J Kong, X Li, Y Wang, W Sun and J. Zhang
Archives of Ophthalmology, 2009, 127(9), 1211-1214. DOI: 10.1001/archophthalmol.2009.110
Objective To assess the impact of digital problem-based learning (PBL) cases on student learning in ophthalmology courses.
Methods Ninety students were randomly divided into 3 classes (30 students per class). The first class studied under a didactic model. The other 2 classes were divided into 6 groups (10 students per group) and received PBL teaching; 3 groups studied via cases presented in digital form and the others studied via paper-form cases. The results of theoretical and case analysis examinations were analyzed using the 2 test. Student performance on the interval practice was analyzed using the Kruskal-Wallis test. Questionnaires were used to evaluate student and facilitator perceptions.
Results Students in the digital groups exhibited better performance in the practice procedures according to tutorial evaluations compared with the other groups (P < .05). The 2 PBL classes had significantly higher mean results of theoretical and case analysis examinations (P < .001), but there was no significant difference between the 2 PBL classes. Ninety-three percent of students in the digital groups (vs 73% in the paper groups) noted that the cases greatly stimulated their interest.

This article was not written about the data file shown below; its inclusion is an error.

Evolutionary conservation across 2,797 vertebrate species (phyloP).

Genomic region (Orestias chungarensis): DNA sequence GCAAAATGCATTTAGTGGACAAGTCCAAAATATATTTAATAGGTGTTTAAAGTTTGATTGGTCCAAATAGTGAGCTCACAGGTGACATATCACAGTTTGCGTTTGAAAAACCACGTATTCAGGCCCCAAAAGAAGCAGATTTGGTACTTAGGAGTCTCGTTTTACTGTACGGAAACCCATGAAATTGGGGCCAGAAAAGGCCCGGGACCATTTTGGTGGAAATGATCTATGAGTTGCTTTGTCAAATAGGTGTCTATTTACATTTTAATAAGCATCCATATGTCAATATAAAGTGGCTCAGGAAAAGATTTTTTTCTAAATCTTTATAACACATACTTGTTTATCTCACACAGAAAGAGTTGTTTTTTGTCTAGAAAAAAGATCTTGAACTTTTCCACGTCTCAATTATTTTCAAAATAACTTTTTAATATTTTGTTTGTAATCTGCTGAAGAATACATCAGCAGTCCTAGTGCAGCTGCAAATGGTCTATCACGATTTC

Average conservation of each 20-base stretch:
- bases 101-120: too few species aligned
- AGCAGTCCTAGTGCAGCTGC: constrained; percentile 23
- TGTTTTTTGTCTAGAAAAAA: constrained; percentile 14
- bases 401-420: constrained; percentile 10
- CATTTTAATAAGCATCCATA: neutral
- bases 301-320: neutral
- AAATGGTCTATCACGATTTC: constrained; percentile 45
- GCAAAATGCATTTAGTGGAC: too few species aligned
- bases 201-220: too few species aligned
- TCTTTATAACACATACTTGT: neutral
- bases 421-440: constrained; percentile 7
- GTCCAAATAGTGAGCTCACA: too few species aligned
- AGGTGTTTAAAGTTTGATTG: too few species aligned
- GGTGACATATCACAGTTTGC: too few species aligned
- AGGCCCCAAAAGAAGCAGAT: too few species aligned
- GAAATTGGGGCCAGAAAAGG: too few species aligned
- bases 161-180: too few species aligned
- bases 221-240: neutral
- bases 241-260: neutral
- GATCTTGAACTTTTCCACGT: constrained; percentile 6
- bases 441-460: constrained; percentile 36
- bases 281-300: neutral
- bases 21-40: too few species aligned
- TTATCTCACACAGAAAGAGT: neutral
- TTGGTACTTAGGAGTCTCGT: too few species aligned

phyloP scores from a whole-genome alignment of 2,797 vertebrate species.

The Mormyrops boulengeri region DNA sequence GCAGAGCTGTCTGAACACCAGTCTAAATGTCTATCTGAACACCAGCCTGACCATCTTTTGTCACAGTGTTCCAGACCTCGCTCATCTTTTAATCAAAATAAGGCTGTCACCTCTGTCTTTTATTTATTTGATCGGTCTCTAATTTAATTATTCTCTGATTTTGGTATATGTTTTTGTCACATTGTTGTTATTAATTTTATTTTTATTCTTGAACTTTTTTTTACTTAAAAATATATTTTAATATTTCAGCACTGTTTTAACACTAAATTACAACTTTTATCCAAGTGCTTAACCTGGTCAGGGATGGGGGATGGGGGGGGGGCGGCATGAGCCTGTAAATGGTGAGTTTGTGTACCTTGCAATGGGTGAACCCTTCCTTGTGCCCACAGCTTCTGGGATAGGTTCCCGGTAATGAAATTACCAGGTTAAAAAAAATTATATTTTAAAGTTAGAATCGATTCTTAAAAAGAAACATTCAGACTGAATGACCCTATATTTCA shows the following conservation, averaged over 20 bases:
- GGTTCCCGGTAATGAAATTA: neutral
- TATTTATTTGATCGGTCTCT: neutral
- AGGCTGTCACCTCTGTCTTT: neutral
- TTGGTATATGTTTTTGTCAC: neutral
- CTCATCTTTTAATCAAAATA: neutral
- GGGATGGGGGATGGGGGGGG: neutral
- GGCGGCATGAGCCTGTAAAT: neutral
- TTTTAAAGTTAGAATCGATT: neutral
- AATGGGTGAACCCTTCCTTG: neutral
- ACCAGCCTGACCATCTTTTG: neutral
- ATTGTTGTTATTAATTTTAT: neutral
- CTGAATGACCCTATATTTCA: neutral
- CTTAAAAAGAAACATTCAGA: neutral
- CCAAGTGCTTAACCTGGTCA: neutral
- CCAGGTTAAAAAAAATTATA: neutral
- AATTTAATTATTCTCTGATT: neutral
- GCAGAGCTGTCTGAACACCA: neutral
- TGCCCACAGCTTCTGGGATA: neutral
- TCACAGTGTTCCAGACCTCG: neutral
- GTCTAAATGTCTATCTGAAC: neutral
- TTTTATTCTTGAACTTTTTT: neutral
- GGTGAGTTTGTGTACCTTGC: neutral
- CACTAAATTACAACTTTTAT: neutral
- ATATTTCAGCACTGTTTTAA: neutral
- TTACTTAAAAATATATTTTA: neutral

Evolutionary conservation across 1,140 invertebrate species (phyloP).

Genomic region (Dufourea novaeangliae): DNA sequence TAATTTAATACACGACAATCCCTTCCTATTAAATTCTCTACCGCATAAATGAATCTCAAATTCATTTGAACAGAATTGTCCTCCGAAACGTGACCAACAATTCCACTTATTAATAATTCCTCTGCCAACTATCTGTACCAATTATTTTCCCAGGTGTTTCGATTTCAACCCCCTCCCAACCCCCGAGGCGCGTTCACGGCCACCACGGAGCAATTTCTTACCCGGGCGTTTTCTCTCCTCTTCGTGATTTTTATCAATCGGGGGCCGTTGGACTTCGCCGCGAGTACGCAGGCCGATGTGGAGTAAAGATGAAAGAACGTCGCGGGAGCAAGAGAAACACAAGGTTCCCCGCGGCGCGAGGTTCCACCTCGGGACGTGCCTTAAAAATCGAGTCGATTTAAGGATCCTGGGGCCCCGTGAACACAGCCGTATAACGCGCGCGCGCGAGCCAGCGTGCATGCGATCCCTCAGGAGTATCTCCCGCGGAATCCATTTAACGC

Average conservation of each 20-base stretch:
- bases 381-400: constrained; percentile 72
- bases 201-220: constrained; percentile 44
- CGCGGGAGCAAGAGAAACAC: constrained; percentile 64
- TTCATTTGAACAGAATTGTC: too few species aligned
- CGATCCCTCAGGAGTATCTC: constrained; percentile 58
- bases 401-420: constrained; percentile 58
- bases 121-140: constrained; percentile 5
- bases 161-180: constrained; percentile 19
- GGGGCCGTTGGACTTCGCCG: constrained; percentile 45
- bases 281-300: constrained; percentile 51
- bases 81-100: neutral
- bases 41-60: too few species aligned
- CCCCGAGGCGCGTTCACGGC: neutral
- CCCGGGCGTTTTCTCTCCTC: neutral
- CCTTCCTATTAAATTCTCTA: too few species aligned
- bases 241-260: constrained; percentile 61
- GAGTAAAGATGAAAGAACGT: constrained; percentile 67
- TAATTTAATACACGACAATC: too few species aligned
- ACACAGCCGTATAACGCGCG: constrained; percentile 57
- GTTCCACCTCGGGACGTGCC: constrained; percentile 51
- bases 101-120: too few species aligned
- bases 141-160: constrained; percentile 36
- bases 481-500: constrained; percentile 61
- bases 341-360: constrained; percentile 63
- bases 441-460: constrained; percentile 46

Conclusions Introducing PBL into ophthalmology could improve educational quality and effectiveness. Digital PBL cases stimulate interest and motivate students to further improve diagnosis and problem-handling skills.